Volume 96, Issue 16
Wednesday, September 25, 2002

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EDITORIAL

Solid USC start

As if Orientation Week and Homecoming weren't enough, this year's University Students' Council wants more – and it's only September.

For the first time in a number of years, the USC Board of Directors recently announced a list of council initiatives and projects for their pending term in office.

In an attempt to determine the feasibility of such initiatives, The Gazette questioned the board on several of their ideas and, accordingly, published our findings.

The results? Surprisingly, so far, so good.

From creating a Queer Services Peer Support Line to lowering soph fees, from negotiating the use of the Western 1 meal card in The Spoke and The Wave to reforming the USC Education Policy, the USC is already acting on several of their "to dos" for the year.

This year's USC board has developed a list of concrete ideas which will, if put into effect, make a positive impact on the average Western student.

Why is this so surprising?

To an outsider, this action by a students' council should seem normal – after all, isn't this the type of thing a council is supposed to be doing all the time?

That's what one would think.

However, after years of "calculated fluff" and broken promises, this is the most action the typical Western student – who pays hefty student fees to the USC – has seen in years.

After current USC President Chris Sinal was elected, the future looked far from secure. Looking back at Sinal's election campaign, no one would have ever seen this coming.

Sinal ran a lacklustre campaign with few new initiatives and barely any researched ideas within his platform. Despite his impressive council and Senate experience, Sinal ran an effortless campaign based on name recognition and typical ambiguous ideas.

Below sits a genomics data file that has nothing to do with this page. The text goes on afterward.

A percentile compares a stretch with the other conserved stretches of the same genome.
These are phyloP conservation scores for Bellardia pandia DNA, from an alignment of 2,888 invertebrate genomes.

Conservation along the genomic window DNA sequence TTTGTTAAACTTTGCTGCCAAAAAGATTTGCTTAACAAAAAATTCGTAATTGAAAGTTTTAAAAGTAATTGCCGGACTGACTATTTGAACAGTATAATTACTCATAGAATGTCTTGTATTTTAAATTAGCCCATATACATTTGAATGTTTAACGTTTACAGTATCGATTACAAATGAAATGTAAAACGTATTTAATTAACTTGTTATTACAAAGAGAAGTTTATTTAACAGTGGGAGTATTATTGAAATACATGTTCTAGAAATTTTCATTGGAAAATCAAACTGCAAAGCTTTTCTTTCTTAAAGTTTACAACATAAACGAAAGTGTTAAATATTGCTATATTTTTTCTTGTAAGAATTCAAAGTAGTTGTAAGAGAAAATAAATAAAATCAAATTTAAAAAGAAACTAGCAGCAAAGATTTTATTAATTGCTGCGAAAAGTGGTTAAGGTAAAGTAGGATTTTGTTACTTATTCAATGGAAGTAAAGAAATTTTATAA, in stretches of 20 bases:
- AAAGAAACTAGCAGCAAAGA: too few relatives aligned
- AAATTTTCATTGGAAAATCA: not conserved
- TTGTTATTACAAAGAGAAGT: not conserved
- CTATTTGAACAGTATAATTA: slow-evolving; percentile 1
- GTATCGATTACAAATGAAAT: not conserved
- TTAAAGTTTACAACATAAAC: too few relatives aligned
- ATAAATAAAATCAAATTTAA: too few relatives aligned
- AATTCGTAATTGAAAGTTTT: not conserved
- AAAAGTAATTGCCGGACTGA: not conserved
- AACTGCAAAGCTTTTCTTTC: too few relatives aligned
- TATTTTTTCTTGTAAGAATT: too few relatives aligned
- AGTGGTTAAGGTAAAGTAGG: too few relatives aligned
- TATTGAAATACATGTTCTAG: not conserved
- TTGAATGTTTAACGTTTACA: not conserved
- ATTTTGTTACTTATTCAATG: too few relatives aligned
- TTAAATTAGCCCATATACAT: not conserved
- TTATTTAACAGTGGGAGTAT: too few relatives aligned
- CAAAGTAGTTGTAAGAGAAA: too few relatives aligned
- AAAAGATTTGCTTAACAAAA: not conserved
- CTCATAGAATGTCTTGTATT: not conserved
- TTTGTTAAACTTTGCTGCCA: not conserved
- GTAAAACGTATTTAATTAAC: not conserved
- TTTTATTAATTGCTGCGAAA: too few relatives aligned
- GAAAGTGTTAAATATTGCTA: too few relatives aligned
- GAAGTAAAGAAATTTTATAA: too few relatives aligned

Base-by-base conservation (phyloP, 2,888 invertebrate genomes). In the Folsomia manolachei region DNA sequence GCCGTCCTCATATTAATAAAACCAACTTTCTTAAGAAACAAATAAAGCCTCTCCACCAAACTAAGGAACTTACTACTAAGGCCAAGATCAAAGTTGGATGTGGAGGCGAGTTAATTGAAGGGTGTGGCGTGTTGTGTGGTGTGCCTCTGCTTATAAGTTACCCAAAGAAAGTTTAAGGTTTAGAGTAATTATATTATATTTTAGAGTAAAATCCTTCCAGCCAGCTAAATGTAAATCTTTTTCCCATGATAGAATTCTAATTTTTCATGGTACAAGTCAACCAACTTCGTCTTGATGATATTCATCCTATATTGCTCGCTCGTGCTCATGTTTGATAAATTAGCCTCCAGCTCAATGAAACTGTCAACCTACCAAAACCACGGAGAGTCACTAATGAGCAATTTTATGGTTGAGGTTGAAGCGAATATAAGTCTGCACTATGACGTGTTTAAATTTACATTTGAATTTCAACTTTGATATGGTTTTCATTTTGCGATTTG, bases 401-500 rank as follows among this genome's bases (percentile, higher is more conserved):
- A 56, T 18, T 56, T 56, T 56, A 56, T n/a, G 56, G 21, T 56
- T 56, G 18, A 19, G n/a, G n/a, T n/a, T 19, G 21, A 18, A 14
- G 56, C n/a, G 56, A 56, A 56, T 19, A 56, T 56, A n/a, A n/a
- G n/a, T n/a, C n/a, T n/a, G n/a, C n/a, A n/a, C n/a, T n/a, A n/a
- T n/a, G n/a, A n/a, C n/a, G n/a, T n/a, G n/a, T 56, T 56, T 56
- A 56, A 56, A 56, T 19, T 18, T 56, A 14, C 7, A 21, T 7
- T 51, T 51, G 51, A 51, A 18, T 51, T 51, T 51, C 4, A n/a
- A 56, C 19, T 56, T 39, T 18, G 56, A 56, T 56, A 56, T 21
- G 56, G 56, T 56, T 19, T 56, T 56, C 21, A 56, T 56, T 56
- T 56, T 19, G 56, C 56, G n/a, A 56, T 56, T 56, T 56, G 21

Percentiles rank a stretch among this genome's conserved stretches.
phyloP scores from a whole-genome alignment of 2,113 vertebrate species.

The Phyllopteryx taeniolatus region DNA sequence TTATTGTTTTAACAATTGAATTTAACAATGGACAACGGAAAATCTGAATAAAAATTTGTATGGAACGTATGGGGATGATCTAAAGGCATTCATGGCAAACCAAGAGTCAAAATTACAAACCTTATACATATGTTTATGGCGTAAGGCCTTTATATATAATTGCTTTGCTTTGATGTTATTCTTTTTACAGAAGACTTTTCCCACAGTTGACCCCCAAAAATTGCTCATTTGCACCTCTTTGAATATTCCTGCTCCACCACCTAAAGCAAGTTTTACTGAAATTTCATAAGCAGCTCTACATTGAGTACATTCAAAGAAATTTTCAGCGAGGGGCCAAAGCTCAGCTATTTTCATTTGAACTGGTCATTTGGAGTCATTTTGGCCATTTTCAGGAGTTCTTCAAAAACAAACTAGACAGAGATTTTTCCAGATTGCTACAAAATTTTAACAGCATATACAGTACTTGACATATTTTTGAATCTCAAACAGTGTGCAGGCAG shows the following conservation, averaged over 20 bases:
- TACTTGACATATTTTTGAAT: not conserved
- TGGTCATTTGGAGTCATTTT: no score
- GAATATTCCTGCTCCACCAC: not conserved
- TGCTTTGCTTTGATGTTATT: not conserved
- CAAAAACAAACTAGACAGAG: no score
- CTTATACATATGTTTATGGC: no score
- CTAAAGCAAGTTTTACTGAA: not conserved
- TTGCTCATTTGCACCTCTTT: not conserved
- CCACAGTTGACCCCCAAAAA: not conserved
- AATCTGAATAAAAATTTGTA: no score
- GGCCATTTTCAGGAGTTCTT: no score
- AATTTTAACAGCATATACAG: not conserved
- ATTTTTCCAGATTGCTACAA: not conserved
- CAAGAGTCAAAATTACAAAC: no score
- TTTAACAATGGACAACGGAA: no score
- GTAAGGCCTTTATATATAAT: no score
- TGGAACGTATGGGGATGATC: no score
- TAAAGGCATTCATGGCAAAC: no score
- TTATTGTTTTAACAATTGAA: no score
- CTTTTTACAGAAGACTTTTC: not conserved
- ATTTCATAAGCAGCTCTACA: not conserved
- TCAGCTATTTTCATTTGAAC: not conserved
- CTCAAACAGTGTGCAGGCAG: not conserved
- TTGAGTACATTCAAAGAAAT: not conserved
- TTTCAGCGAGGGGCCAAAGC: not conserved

Having previously sat on the USC board as VP-student affairs, Sinal was expected to use his knowledge and first-hand experience to assume leadership from day one with no excuses.

Thus far, he's had no reason to offer any.

Sinal has chosen simple, yet effective, issues to deal with. What all these initiatives have in common is that, for a refreshing change, they will actually affect students in a noticeable way – unlike meaningless bylaw changes from days of yore.

The USC is always getting criticized for never getting anything done, but, so far, this year's board has raised the bar. Now, the big question is whether they can keep it there?

With many "to dos" still on their list of initiatives, we can only hope the current USC will accomplish – or at least try – everything they've set out to accomplish and hopefully more.

The fringe benefits for the USC could be substantial if students take notice of their actions. Visible results provide no better way to entice students to get involved with the USC.

A council that actually does stuff... nice.

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2002 THE GAZETTE